KARACHI: Japan does not interfere in the political happenings in other countries, and will continue to economically and culturally invest in Pakistan, said Consul General of Japan, Toshikazu Isomura, here on Saturday.
“Pakistan and Japan do have very different cultural backgrounds but the friendship between the two countries is very strong. This has persisted despite the security situation in the country worsening over years,” he said while speaking at an event held to mark the 65th anniversary of the establishment of diplomatic relations between Pakistan and Japan.
Speaking of parallels between Pakistani and Japanese societies, he said that both were very different and possessed great cultural significance. However, one quality that Pakistanis did not have was valuing time, which they should work on.
65 years of diplomatic relations celebrated
To celebrate the milestone, a variety of Japanese activities — from different types of Japanese martial arts to the aesthetically appealing Ikebana and bonsai — were organised at the Japan Information and Cultural Centre. Several Japanese and Pakistani families were present and took part in the activities, allowing a cultural exchange between the two diverse and varied cultures.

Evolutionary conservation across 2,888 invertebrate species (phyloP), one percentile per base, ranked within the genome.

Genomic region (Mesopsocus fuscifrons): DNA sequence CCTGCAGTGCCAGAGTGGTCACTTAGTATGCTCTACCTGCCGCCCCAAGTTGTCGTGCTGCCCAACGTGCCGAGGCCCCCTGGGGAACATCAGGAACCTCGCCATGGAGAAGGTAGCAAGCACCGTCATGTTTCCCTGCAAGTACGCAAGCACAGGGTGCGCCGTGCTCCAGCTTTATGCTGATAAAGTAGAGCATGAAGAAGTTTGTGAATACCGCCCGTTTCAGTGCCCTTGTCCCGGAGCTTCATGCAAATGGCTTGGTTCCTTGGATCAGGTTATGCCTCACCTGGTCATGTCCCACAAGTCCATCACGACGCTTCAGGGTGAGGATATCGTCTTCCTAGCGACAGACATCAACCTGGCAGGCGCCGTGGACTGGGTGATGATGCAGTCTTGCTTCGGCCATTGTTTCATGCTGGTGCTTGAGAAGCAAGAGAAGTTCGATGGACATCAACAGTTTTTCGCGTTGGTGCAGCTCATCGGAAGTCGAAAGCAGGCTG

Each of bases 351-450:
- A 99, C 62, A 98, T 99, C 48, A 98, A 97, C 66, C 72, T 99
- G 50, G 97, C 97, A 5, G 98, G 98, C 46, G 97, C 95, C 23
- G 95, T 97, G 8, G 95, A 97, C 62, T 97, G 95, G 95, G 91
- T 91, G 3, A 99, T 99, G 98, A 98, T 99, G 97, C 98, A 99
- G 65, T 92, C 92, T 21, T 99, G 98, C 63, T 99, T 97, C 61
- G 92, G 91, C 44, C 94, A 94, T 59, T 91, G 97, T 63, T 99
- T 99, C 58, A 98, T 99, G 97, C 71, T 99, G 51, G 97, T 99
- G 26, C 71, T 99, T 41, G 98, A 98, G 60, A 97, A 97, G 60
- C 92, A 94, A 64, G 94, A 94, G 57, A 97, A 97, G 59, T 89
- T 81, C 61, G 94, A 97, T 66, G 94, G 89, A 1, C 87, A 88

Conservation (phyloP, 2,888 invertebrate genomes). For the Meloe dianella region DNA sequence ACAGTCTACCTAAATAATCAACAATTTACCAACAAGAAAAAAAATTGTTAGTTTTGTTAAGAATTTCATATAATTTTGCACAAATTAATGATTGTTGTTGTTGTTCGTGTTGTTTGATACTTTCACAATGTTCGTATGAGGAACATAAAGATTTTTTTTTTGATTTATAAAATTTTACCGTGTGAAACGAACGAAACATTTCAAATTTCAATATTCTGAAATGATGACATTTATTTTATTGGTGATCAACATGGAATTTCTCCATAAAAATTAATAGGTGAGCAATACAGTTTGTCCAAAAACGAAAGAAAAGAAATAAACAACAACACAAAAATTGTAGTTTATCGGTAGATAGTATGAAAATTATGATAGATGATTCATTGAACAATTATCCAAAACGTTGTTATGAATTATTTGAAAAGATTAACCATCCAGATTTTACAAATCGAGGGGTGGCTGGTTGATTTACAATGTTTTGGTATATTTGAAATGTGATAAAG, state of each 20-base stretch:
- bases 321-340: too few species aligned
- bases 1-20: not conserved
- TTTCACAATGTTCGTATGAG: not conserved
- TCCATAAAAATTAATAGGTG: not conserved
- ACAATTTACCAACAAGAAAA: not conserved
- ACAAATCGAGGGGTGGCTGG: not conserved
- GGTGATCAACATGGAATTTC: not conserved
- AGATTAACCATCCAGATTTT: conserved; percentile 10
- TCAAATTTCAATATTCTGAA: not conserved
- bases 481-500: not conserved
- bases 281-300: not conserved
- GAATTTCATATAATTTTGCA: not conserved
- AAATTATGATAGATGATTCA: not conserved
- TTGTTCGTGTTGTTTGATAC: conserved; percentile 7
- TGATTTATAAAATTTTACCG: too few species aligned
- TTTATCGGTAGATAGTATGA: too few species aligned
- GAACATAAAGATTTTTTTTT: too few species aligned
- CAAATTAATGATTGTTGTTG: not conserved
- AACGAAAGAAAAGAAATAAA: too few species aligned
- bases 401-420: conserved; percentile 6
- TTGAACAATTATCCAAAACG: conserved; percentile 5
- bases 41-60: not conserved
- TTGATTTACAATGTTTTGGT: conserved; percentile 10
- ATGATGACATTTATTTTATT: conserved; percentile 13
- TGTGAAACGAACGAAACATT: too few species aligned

At the event performers from Japan demonstrated jujutsu, a Japanese martial art for close combat.
Kendo, Japanese fencing, was also much appreciated by the audience. The intensity and passion with which the performers exhibited their swordsmanship was the highlight of the event. The audience was also taught about the prescribed forms and the basic elements of swordsmanship coupled with the appropriate demonstration. These prescribed forms are referred to as katas.
One of the purposes of kata is to preserve effective techniques and pass them down to the next generation. There are 10 prescribed forms in Kendo kata in which there are two roles — the teacher and the student. The teacher allows the student to attack and tries to teach when and how to attack.
The Ikebana demonstration showcased the Japanese art of floral arrangements, which requires patience and an aesthetic sense.
A masterclass was also held of bonsai, the Japanese art of growing trees in containers. Taking up a local tree plant and trimming it, as well as applying the other techniques to it, was Khalid Sohail, vice president of the Pakistan Bonsai Society. His interactive session with the audience involved outlining how to identify which kind of plant is best suited for a bonsai and how to then trim, cut and transfer it accordingly.
“The art of bonsai in Japan is very different from that practised in China because the Japanese version has been properly adopted and follows certain prescribed techniques which make it easier to shape,” he said.
Published in Dawn, October 22nd, 2017